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Ferguson's Police Chief Is Finally Resigning

Thomas Jackson's resignation is perhaps the most tangible effect so far of last week's scathing Justice Department report on racist policing practices in the Missouri city.

Ferguson Police Chief Thomas Jackson. Photo via Flickr user Jamelle Bouie

After looking into the practices of the Ferguson Police Department, the feds announced last week that the city needed to take some extreme measures to get its act together. The Department of Justice's report said, essentially, that Ferguson's entire law enforcement system is a mess of flaws and bad practices—black citizens are stopped and harassed far more often than whites, city officials seem to look on constituents as little more than potential revenue sources, and some convoluted policies made it incredibly hard for people to pay fines.

Last Wednesday, a clerk named Mary Ann Twitty, who was repeatedly cited in the report and had a history of sending racist emails, was fired. Then, on Monday, Ferguson Municipal Judge Ronald J. Brockmeyer called it quits, with City Manager John Shaw following suit a day later. Shaw's parting words were that he had cooperated with the feds to help improve city police but that he "never instructed the police department to target African Americans, nor falsify charges to administer fines, nor heap abuses on the backs of the poor."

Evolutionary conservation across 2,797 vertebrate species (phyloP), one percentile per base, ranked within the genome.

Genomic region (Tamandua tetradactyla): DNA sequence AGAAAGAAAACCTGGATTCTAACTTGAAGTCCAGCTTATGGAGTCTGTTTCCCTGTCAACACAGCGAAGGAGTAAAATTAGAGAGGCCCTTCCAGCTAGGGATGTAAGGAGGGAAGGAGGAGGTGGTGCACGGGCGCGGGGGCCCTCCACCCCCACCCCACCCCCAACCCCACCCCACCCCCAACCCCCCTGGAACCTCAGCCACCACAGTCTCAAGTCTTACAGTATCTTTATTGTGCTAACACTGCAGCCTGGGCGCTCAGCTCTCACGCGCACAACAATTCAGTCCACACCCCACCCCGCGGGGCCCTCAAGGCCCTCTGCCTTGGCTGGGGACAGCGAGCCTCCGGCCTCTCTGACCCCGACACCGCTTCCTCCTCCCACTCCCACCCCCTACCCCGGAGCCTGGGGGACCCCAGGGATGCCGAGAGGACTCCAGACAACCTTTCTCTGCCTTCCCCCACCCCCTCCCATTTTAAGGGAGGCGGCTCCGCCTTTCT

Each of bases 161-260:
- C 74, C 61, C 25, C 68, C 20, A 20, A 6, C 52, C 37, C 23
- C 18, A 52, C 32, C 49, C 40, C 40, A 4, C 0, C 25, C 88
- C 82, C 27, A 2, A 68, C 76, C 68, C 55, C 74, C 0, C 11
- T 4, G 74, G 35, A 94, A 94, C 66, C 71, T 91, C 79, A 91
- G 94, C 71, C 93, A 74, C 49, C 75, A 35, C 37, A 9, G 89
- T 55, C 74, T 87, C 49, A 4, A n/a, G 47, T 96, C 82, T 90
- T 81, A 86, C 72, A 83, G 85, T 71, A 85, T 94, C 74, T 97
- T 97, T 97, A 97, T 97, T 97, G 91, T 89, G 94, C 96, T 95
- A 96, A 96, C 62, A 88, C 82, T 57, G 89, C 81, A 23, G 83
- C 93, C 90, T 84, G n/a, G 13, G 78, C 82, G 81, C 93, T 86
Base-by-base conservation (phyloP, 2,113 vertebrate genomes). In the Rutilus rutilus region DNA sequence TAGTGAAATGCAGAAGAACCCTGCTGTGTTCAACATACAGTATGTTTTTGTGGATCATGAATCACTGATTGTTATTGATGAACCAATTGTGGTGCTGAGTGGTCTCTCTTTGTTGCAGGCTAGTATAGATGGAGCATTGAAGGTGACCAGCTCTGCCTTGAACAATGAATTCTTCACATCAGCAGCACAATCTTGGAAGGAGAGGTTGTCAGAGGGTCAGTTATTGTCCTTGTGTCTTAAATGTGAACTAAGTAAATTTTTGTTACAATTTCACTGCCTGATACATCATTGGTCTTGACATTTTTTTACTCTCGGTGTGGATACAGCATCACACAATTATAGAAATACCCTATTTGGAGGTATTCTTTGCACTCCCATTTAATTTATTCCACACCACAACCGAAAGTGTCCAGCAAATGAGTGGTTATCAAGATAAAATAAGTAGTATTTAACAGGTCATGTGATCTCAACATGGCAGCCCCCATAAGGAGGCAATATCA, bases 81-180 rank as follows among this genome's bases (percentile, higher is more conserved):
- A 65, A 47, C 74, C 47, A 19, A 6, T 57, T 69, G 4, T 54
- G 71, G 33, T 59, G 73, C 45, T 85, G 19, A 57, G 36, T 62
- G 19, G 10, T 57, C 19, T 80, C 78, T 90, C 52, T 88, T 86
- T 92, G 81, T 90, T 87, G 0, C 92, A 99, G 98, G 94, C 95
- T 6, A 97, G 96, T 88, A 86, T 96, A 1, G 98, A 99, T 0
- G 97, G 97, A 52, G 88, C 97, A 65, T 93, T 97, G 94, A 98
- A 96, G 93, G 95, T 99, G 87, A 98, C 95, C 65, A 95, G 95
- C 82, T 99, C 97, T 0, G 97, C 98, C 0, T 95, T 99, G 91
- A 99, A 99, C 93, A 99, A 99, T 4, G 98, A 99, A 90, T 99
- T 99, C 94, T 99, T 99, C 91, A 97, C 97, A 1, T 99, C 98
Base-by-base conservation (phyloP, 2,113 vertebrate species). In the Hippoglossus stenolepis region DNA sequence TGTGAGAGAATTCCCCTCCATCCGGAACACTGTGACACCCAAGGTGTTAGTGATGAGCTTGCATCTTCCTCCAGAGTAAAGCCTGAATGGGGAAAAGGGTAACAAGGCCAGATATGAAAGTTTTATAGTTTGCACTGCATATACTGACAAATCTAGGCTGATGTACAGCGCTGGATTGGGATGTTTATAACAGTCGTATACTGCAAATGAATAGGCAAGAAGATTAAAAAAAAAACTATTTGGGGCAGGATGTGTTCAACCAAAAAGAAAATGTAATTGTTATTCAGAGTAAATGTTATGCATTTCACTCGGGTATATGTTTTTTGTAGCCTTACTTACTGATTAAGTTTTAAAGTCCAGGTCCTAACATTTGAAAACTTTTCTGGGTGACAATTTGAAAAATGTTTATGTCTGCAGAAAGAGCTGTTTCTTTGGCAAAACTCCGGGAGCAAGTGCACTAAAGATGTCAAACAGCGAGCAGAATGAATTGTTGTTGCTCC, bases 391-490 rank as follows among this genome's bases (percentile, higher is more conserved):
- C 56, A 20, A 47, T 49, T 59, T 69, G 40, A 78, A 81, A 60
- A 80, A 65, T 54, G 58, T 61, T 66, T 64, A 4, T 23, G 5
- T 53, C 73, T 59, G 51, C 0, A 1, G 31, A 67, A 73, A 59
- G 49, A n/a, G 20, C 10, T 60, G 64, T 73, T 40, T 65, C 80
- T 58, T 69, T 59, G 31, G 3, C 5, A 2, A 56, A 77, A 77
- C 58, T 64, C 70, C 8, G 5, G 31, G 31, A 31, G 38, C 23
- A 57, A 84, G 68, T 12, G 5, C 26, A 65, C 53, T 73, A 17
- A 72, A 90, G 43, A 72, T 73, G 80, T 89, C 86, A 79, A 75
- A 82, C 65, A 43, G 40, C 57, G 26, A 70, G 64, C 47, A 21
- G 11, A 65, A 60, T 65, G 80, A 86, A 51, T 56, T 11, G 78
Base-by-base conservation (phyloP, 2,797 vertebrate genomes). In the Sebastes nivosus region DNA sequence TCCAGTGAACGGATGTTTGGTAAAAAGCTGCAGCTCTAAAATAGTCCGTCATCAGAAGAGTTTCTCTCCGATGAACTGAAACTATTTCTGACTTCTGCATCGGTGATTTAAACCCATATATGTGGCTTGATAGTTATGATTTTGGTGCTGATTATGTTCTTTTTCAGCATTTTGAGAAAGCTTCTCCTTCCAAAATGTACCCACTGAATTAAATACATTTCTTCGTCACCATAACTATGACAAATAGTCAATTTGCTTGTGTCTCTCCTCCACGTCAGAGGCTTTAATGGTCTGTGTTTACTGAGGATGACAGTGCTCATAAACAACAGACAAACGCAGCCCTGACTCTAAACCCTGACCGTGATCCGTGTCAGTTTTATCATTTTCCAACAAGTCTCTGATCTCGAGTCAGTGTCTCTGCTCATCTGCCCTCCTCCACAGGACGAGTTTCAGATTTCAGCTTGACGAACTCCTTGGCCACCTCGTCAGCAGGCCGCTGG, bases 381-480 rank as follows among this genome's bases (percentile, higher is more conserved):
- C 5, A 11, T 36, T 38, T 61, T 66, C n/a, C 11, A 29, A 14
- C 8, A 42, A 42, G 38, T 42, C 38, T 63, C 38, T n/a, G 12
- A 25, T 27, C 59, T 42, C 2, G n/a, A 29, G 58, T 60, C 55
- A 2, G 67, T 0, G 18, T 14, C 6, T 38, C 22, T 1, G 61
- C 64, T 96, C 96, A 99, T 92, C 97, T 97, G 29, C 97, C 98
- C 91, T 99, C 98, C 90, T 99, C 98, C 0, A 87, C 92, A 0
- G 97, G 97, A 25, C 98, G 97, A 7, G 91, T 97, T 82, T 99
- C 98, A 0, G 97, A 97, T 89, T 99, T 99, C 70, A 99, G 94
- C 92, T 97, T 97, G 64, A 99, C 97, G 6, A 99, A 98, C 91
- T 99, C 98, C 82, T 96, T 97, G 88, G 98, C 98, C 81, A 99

Of course, the guys actually carrying out those egregious practices reported to Ferguson Police Chief Thomas Jackson. On Wednesday, he announced his own resignation, which will be effective March 19. The news came out of a city council meeting, and was approved 7-0 by council members. The St. Louis Post Dispatch has his (brief) resignation letter available online, and the local Fox affiliate in St. Louis will livestream a statement from the soon-to-be-ex-chief that's scheduled for 6:30 PM EST.

Ferguson will now launch a national search for Jackson's replacement, which will undoubtedly be a tricky process. After all, who would want to take over a mess like this, with federal investigators and the general public still seething at years of outrageous policing? Whoever it is, he or she will need a lot of luck.

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